One way to get into entrepreneurship is by buying a business. The weak economy has provided a boost for those who are in the market for buying a business, given the wider range of available businesses to purchase.
Pros and Cons of Buying a Business
Buying a business represent a less risky way of starting a business. But like any other choices in this world, it has its pros and cons. In another article I wrote, How to Start a Business: 3 Roads to Becoming an Entrepreneur, I discussed the pros and cons of buying a business.
Buying an existing business offers a number of advantages:
- Business has a built-in track record, making looking for financing easier
- Shorter waiting time for business to become profitable
- Reduces the time and cost associated with establishing a new business
- Much of the legwork needed to jump start the business has been done
- Customer base is already established
- Relationships with suppliers have been created
- There may be employees who are knowledgeable about the business
- If the business is doing well, your main focus will just be to maintain and grow the business
Buying a business also has its disadvantages:
- Cost may be too high compared to starting your own business
- Seller may present an inflated estimate of the business’ worth
- Business is not performing well
- There may be operational and logistical problems that will not be apparent until after the sale
- Equipment and inventories may be obsolete
- Receivables may be stale and noncollectable
- Business may not have a good relationship with customers
- Relationships with suppliers may be in bad shape
- Employees may have low morale and suffer from relationship problems with the former owner
- Distribution system may be falling apart
- Physical location may not be ideal
- Existing employees may or may not welcome you as the new owner
How to Choose the Best Business to Buy
There are a number of simple tips will help you in finding the right business to buy:
1. Start with the Business that You Know
Experts recommend that entrepreneurs looking to buy a business should focus on the businesses in areas in which they have experience. This does not imply that you should not consider other types of businesses at all. However, statistics indicates that people are more likely to attain success in those areas where they have had prior experience and knowledge. For instance if you were in the advertising business for a long time in your career then narrow your searches in businesses sale in the advertising area.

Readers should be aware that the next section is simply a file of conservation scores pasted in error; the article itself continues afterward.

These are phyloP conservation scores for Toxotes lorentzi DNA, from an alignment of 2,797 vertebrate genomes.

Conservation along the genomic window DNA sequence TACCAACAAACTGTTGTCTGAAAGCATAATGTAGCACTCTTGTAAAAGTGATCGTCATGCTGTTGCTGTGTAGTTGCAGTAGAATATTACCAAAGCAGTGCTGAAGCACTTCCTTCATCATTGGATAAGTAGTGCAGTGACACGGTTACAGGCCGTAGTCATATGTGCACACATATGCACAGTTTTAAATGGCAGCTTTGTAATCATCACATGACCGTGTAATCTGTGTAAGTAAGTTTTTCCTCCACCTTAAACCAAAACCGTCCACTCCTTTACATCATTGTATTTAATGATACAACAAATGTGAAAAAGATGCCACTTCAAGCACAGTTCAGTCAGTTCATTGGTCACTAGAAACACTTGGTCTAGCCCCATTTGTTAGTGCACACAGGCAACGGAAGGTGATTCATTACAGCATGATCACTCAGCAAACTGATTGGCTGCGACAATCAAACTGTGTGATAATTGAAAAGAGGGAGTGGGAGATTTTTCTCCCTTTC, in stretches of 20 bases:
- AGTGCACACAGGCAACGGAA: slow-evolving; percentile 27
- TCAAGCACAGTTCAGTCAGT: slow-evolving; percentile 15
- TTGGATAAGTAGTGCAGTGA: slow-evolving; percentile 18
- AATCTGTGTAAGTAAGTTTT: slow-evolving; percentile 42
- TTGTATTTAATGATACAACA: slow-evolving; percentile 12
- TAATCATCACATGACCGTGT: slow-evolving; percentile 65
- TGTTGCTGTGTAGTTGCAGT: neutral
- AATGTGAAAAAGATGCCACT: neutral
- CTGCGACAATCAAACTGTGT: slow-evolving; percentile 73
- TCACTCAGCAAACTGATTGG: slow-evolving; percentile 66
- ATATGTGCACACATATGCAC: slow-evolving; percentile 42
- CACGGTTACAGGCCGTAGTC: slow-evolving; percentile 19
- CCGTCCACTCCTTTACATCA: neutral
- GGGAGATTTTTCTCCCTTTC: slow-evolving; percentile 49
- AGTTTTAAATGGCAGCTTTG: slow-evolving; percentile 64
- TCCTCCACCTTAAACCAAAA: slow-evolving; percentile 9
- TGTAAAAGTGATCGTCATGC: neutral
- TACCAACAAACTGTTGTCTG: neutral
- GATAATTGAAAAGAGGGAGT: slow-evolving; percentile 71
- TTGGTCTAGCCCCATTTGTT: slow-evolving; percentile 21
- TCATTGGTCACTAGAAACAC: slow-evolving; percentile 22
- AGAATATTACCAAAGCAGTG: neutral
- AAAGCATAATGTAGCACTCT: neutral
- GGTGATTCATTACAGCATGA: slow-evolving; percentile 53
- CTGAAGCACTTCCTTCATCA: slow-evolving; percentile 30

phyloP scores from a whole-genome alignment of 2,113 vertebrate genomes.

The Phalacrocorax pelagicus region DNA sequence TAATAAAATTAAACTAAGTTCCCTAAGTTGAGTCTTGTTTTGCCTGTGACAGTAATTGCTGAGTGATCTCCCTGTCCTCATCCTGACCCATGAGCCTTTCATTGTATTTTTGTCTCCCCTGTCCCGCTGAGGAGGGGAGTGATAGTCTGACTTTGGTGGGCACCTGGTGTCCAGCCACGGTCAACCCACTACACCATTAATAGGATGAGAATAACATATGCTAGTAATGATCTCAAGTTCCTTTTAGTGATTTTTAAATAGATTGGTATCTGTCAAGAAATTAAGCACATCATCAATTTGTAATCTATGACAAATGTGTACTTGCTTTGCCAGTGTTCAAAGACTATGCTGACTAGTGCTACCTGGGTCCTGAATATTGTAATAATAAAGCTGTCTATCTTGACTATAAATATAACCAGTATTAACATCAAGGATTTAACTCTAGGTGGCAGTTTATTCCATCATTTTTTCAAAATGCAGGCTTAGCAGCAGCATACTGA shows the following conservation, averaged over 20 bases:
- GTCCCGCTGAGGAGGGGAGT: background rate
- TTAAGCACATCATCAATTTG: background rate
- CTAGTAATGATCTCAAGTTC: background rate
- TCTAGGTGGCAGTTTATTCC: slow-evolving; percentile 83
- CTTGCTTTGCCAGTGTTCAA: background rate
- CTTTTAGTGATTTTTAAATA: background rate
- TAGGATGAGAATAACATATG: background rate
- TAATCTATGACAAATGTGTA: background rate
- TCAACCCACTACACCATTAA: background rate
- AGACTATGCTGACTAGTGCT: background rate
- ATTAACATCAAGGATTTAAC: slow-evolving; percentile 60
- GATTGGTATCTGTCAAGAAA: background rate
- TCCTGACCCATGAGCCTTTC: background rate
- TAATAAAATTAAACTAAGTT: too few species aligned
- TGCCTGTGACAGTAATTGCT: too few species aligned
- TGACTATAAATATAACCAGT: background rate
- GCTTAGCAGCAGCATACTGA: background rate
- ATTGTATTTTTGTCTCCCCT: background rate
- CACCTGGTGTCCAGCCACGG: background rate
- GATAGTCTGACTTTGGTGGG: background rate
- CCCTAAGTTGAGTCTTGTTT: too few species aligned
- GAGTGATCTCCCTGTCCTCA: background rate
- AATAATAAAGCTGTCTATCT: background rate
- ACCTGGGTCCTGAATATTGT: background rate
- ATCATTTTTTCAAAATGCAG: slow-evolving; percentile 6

If you do not have experience in the field on this business you are thinking of buying, then you need to have people you trust who knows the business; or you need to make the effort to learn as much and as quickly as you can about the business.
2. Do your Due Diligence
Before you actually head to get a perfect business for sale, you must be prepared to do a thorough due diligence of the business you are planning to buy. Get as much information as you can about the business. It is important to have a good knowledge of the present market conditions, and how the business fares in this market scenario.
Check the licenses and permits the business currently has. Review the government regulations that affects the business, including zoning laws and environmental regulations in the area.
3. Understand Why the Owner is Selling the Business
It is important to understand the reasons why the business owner is trying to sell the business. While the owner may decide to sell due to personal, retirement, relocation or other reasons, be careful if the owner is selling selling the business due to financial considerations. If the business is not making money, ask yourself the questions:
- Why is it not making money?
- How insurmountable are the challenges the business is currently facing? If it’s due to mismanagement, that is something that may be easily fixed. But if the reason is due to shrinking marketplace or a dying industry, there may be no point in buying the business.
- Do you think you have the knowledge, skills and resources turn it around from losses to profitability?
Most sellers are keen on getting rid of the business, and will not tell you up front. Dig deep and talk with the employees, suppliers, even customers to get a better sense of how the business is doing.
4. Know your Budget
Your budget also plays a crucial role when looking for any business for sale. The business you select will depend on how much money you bring to the table. Get a good idea of your budget range. Explore possible funding sources that you can tap.
5. Get Help
Buying and negotiating a purchase is a complicated process. Be sure that you have a lawyer who can advise you, and an accountant who can help you evaluate the value of the business. You can also use a business broker to help you find a suitable business that fits your set criteria.
The key to success in buying an existing business is to do a thorough research and determine whether the risks are manageable.
Recommended Books on Buying a Business:
- The Complete Guide to Buying a Business
- How to Buy a Business without Being Had: Successfully Negotiating the Purchase of a Small Business
- Business Valuation For Dummies
- How to Buy a Great Business With No Cash Down
- The Small Business Valuation Book: Easy-to-Use Techniques That Will Help You… Determine a fair price, Negotiate Terms, Minimize taxes
- The Enthusiastic Employee: 16 Myths on Employee and Performance Management
- Types of Purchase and Sale of a Business
- The Costs of Pay Scale and Employee Turnover on the Bottomline
- Hiring and Retaining Good Employees
- 9 Steps for Creating the Best Odds For Success